Japan and the Pacific Basin

  • Joachim O. Ronall (Autor/in)

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Following the Treaty of Rome, which in 1957 established the European Economic Community (EEC), there have been many attempts in other parts of the world at regional economic cooperation. None has so far achieved the EEC’s measure of success, but some — like Comecon or the Andean Community — merit attention. It may be of interest to discuss briefly another, though distant, relation of the EEC, namely the Pacific Basin project, and particularly Japan’s prospective role in that projected organization. As it exists now, the Pacific Basin project is an association of private businessmen in Australia, Canada, Japan, New Zealand and the United States, who in 1967 formed the Pacific Basin Economic Cooperation Committee. This Committee was set up for “the promotion of economic collaboration between the member countries” and “cooperation with the developing countries in their self-sustaining effort to achieve economic growth”. This is a less ambitious and specific goal than the initial aims of the EEC: “establishing a Common Market and progressively approximating the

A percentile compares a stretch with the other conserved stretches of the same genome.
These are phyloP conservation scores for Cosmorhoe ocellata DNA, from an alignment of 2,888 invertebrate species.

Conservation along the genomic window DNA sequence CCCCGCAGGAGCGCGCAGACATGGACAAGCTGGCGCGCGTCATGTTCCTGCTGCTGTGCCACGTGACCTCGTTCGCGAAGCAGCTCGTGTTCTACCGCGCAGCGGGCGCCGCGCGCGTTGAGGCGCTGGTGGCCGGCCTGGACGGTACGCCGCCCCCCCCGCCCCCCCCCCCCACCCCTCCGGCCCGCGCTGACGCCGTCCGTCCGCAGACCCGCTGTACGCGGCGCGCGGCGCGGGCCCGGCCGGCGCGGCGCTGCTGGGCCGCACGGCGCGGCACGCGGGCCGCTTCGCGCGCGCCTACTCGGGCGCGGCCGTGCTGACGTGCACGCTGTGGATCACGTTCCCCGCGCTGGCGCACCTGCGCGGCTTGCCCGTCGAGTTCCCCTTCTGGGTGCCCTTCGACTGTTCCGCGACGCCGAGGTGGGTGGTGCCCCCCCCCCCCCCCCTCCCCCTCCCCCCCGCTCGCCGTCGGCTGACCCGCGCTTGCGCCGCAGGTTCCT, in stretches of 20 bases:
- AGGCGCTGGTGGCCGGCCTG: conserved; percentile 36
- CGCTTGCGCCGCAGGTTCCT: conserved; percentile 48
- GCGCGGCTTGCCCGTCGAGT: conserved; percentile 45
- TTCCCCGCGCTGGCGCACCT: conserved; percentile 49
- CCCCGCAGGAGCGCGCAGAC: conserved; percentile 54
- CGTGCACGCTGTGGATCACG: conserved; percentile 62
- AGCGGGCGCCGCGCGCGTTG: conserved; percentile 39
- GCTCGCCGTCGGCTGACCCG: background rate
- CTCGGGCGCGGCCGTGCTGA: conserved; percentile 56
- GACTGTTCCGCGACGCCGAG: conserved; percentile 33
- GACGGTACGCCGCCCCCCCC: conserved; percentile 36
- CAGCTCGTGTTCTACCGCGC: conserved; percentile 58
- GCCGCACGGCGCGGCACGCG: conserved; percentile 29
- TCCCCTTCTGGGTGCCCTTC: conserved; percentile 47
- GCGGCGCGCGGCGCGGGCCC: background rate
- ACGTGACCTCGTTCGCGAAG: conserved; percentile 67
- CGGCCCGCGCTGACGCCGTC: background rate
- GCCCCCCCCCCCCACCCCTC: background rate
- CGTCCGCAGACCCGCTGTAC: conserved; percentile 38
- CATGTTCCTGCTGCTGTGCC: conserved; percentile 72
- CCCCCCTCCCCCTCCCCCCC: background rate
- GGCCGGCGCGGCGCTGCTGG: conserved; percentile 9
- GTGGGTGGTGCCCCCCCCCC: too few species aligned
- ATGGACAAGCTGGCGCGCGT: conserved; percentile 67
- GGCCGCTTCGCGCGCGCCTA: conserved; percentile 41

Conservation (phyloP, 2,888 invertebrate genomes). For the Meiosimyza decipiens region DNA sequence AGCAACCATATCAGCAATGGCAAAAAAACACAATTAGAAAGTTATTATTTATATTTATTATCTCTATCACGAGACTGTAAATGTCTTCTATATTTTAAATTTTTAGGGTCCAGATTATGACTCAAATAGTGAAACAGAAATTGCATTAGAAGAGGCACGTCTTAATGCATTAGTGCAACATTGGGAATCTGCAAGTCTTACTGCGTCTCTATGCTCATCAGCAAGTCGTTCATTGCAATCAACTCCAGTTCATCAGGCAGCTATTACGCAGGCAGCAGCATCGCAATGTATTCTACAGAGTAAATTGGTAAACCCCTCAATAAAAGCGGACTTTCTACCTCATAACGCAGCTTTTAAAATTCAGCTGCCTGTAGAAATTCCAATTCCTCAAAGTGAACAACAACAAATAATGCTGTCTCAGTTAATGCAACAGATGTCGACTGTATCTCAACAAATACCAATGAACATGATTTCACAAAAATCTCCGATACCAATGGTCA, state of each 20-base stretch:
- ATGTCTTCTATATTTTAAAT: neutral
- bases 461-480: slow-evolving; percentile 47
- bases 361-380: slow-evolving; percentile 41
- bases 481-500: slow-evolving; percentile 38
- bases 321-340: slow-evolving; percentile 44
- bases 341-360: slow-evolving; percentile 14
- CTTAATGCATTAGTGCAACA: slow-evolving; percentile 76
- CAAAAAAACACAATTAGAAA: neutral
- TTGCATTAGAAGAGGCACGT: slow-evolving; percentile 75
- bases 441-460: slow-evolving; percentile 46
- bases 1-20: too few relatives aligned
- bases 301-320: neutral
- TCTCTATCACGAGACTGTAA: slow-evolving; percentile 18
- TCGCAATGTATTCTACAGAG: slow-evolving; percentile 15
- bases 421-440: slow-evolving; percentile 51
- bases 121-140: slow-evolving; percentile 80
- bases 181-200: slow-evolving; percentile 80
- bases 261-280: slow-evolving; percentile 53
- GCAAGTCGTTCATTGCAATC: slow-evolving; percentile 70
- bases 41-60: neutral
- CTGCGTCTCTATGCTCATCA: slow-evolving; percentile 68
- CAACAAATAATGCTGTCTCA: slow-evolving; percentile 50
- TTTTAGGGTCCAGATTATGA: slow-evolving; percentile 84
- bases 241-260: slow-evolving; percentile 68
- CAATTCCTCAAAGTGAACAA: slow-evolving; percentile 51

economic policies of Member States, to promote throughout the Community a harmonious development of economic activities, a continuous and balanced expansion, an increased stability, an accelerated raising of the standard of living, and closer relations between its Member States.